The correct answer is all of the above (choice “d”). Prolonged injudicious use of topical steroids can cause a number of problems, including these; they are collectively termed iatrogenic since they are ultimately caused by prescribed medication. One of the more difficult aspects of this problem to deal with is the “addictive” state, in which withdrawal symptoms compel the patient to continue applying the offending steroid cream.
This is a relatively common scenario in dermatology offices. The misuse of topical steroids is well known, and something we strive to prevent—but with mixed results. It’s one of the reasons we’re stingy with refills of such medications, requiring the patient to be seen at least once a year. Unfortunately, this patient had been getting “refills” from friends in Mexico; patients often “borrow” steroid creams from household members or friends, or use products prescribed for one condition to treat others for which they were not intended.
The primary mode of action of topical steroids is vasoconstriction, a positive thing in terms of reduction of inflammation. The bad news is that continuous use of class 1 (the most powerful) steroids, such as clobetasol, can cause such profound and prolonged vasoconstriction that the skin effectively loses its blood supply and withers, sometimes down to adipose tissue. As one might suspect, this is more likely in already thin-skinned areas, including the antecubital area, face, neck, eyelids, and genitals, where the creation of striae is especially common.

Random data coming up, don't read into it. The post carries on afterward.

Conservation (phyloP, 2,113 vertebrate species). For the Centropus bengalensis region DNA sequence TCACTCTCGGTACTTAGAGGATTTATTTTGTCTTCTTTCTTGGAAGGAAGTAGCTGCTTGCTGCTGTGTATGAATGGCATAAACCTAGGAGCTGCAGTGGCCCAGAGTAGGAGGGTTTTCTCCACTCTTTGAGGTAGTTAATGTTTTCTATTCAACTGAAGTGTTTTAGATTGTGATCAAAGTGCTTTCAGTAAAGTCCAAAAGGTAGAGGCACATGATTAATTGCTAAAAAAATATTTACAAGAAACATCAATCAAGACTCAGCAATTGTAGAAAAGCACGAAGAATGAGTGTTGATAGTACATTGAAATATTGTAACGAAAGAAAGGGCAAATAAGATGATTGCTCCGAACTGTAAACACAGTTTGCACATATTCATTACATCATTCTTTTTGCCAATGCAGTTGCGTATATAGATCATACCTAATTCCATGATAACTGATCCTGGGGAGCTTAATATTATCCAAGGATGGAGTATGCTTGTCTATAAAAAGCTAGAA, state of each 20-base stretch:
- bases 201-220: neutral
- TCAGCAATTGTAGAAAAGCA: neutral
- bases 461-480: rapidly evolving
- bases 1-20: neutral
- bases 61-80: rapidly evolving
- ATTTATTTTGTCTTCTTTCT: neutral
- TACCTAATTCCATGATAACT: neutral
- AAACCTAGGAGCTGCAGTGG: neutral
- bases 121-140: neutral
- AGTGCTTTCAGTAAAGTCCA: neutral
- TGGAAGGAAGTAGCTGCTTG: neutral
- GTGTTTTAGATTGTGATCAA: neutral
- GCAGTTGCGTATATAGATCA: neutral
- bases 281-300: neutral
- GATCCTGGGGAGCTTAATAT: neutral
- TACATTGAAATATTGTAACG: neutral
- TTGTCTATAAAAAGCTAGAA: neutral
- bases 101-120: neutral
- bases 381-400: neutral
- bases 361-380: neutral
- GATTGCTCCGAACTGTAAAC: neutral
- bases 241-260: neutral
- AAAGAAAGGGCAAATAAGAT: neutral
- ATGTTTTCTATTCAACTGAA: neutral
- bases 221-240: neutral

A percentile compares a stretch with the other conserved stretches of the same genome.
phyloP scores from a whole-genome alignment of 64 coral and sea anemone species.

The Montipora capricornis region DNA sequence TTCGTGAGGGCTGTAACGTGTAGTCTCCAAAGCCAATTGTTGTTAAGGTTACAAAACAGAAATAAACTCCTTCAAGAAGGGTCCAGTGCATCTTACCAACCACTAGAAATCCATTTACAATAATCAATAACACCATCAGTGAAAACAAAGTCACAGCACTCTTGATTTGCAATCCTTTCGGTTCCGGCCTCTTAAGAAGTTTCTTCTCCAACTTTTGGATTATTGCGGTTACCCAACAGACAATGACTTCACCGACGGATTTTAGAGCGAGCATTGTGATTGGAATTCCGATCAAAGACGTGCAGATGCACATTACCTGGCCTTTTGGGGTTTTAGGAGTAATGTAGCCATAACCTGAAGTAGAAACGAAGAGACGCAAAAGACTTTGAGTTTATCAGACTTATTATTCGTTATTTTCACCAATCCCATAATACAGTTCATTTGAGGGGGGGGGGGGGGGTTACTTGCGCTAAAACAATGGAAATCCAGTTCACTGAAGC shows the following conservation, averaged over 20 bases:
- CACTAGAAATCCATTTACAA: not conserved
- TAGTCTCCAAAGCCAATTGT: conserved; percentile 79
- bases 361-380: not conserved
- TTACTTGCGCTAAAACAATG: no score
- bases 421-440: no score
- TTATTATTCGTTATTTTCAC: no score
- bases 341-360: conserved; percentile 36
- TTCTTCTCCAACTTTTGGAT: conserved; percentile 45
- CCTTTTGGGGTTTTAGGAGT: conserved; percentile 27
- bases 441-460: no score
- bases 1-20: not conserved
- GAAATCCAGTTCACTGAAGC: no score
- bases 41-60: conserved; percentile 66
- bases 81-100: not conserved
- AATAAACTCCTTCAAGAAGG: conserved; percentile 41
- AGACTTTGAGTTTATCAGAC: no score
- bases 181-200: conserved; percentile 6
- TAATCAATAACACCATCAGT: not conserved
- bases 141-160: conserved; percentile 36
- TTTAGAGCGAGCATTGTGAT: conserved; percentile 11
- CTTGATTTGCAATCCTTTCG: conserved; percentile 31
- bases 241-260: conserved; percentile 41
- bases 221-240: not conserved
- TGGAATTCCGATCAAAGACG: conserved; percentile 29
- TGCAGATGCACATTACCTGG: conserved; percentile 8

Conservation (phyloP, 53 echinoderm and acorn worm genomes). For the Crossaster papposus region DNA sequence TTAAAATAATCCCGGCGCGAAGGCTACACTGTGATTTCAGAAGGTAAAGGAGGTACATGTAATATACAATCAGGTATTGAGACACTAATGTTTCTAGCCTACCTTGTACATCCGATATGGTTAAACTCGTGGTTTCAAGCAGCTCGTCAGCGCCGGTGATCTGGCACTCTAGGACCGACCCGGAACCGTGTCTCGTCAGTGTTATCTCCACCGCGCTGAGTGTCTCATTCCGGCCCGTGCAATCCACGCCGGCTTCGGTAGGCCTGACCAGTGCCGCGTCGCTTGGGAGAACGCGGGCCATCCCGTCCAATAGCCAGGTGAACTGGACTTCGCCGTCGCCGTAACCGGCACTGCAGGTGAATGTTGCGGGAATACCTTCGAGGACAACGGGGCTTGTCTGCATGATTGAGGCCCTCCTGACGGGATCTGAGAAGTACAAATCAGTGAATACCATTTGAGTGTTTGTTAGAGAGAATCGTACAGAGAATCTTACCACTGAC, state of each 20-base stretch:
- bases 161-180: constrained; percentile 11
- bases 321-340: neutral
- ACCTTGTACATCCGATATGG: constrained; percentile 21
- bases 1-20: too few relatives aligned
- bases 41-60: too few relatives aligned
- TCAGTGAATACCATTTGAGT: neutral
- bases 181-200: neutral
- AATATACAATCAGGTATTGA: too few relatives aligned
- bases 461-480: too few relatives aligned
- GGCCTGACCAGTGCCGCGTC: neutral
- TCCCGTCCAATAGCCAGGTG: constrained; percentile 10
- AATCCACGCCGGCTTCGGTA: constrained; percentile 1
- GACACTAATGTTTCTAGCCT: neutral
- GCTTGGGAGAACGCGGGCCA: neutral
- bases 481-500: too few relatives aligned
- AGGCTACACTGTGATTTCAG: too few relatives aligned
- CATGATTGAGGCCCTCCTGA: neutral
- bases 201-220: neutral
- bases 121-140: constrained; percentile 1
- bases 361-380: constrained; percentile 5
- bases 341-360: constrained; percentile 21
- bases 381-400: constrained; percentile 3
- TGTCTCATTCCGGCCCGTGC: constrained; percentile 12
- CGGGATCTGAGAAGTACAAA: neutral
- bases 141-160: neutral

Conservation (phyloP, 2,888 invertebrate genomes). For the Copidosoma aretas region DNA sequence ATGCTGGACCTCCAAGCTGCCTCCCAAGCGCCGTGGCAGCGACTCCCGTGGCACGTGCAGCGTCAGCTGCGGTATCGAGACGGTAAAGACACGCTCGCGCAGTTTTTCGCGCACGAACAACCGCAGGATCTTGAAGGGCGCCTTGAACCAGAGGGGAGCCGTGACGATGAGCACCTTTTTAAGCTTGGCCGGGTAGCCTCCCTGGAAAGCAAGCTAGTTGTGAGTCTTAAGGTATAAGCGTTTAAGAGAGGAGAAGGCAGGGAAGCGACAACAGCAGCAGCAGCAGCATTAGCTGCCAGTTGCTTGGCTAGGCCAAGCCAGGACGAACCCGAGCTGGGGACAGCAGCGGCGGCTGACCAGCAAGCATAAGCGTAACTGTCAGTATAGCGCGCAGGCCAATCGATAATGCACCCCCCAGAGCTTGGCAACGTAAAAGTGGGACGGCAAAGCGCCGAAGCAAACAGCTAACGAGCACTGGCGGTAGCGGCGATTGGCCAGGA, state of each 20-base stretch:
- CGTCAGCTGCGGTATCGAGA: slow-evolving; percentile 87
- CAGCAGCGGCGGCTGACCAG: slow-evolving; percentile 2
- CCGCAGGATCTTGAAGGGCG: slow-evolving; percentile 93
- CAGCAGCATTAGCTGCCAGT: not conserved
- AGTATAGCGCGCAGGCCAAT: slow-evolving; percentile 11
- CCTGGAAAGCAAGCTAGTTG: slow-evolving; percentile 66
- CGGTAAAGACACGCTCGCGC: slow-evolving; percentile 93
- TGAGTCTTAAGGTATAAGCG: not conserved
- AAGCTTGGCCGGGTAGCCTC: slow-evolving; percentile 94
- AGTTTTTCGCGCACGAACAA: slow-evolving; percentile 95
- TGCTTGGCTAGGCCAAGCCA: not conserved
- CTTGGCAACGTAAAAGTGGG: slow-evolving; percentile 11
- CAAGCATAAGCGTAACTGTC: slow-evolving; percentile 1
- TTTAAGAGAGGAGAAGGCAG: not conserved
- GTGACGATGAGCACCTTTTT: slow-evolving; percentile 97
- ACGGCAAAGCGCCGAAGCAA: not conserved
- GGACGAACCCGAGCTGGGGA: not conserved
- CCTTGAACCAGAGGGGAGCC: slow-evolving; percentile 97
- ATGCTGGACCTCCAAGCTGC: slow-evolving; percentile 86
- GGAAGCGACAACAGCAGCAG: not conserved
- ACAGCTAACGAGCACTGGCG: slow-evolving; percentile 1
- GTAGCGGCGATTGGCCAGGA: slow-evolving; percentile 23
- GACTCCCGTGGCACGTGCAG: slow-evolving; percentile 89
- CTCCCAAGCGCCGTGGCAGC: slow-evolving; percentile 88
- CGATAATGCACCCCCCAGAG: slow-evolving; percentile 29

Fairly early on in this process, before frank atrophy occurs, the condition being treated usually resolves. However, when the steroid is stopped, stinging and itching immediately return—which, of course, causes the patient to reapply the medication, perpetuating the vicious cycle.
The cycle is ultimately broken by gradual reduction in the frequency of application of successively weaker steroids. Usually, the skin gradually regenerates and returns to normal. In this case, the process will be lengthy and will almost certainly result in significant scarring.
Even injudicious application of weaker classes of steroids (eg, hydrocortisone 2.5% cream) to areas such as the face can result in a range of deleterious effects, including localized rosacea-like eruption or erythema. It has been reported that approximately 75% of cases of perioral dermatitis are either caused by or exacerbated by the application of topical steroids.
Topical application of even mid-strength steroids can also have systemic effects (eg, adrenal suppression, hyperglycemia) if applied over large areas. This is especially true when pediatric patients are involved.
Prevention of these iatrogenic effects lies in selecting the lowest strength steroid for the condition and area in question, then using them sparingly: no more than twice a day, and for no more than five days in a row, stopping for two consecutive days to allow the skin to regenerate. Even more caution should be exercised in treating children and when applying the product to intertriginous areas (skin-on-skin areas, such as the groin, in axillae, or under the breasts). Covering steroid-treated areas with anything—bandages, socks, even skin—effectively potentiates the positive and negative effects of steroids.